China vs. US: Optimal Strategy and Solution — A Game Theory Perspective

It is no secret that there is much tension in the world recently, with US and China, the two global superpowers, both slapping import tariffs on each other’s goods. This has created unfavourable business environments for some industries that are directly affected, such as steel, aluminum, beef, soy beans, semiconductors, motorcycles, cars, aerospace engineering, etc. Furthermore, the trade war, or at least the possibility of one, is surely creating a heavy fog of uncertainty, within which, investors and businesses in all sectors and industries found themselves unsure of what will happen. Uncertainty is bad for every business.

This article delves into the game theory behind a trade war and discusses some possible solutions from game theory perspective.

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Abstract: In terms of international trade, China-US trade situation resembles two relevant games: Prisoner’s Dilemma and Game of Chicken. Both games have a clear optimal strategy: tariffs. Two games require two different solution strategies, and that makes it difficult for two countries to co-operate. In reality, many other factors will likely come into play, such as perception of prestige, desire to be perceived prestigiously, transparency of communication, future electability of politicians, and so on.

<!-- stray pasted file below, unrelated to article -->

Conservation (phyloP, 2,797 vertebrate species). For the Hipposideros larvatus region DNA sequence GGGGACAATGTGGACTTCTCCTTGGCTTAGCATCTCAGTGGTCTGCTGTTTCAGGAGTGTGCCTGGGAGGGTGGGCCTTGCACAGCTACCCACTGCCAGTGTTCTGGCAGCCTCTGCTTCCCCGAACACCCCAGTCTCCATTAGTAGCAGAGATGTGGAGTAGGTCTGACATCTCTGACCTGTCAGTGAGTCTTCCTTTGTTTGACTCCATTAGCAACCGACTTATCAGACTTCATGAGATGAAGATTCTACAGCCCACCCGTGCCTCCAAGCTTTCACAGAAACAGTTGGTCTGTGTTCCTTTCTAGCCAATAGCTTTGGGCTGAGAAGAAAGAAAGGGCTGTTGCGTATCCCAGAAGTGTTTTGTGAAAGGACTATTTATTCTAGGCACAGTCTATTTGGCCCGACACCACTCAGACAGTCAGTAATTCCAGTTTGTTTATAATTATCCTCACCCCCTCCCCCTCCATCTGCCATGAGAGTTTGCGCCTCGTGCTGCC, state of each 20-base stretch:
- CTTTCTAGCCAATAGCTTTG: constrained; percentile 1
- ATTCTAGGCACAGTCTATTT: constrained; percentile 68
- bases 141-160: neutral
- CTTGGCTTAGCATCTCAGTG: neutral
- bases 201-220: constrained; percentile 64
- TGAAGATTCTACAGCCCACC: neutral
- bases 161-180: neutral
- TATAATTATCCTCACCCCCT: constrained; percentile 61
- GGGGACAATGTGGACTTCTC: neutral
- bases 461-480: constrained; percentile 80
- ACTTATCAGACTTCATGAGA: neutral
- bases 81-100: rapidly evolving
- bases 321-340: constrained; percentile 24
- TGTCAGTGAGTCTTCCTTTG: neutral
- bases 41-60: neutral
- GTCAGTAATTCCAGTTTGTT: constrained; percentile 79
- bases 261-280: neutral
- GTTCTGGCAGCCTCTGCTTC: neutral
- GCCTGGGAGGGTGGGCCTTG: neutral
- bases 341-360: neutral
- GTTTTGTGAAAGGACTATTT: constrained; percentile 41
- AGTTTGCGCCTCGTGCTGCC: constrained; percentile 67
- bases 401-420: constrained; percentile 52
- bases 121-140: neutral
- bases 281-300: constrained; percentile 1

I have always been a fan of Game Theory. I believe it is highly relevant in the majority of social, socioeconomic, and political interactions. Its largest impact is, without a doubt, found on the issue of international trade. Therefore, I believe it is worthy to discuss the Game Theory mechanism behind the current looming trade war between China and US.

The most important step in Game Theory analysis is game identification. That is right: it would cause great peril if the analyst mis-identifies the game at hand, as there are many versions of games, and each game has a different payoff structure. In this case, it is quite clear that two games are relevant: Prisoner’s Dilemma and Chicken.

Prisoner’s Dilemma:

In Prisoner’s Dilemma, two prisoners (A and B) are simultaneously arrested and interrogated. The payoff structure is briefly summarized as the following:

  • If A and B both cooperate, they will be given the mercy of the law. Their sentences will be 1 year, each.
  • If they both defect and deny any wrongdoing, they will be given 5 years each of prison time.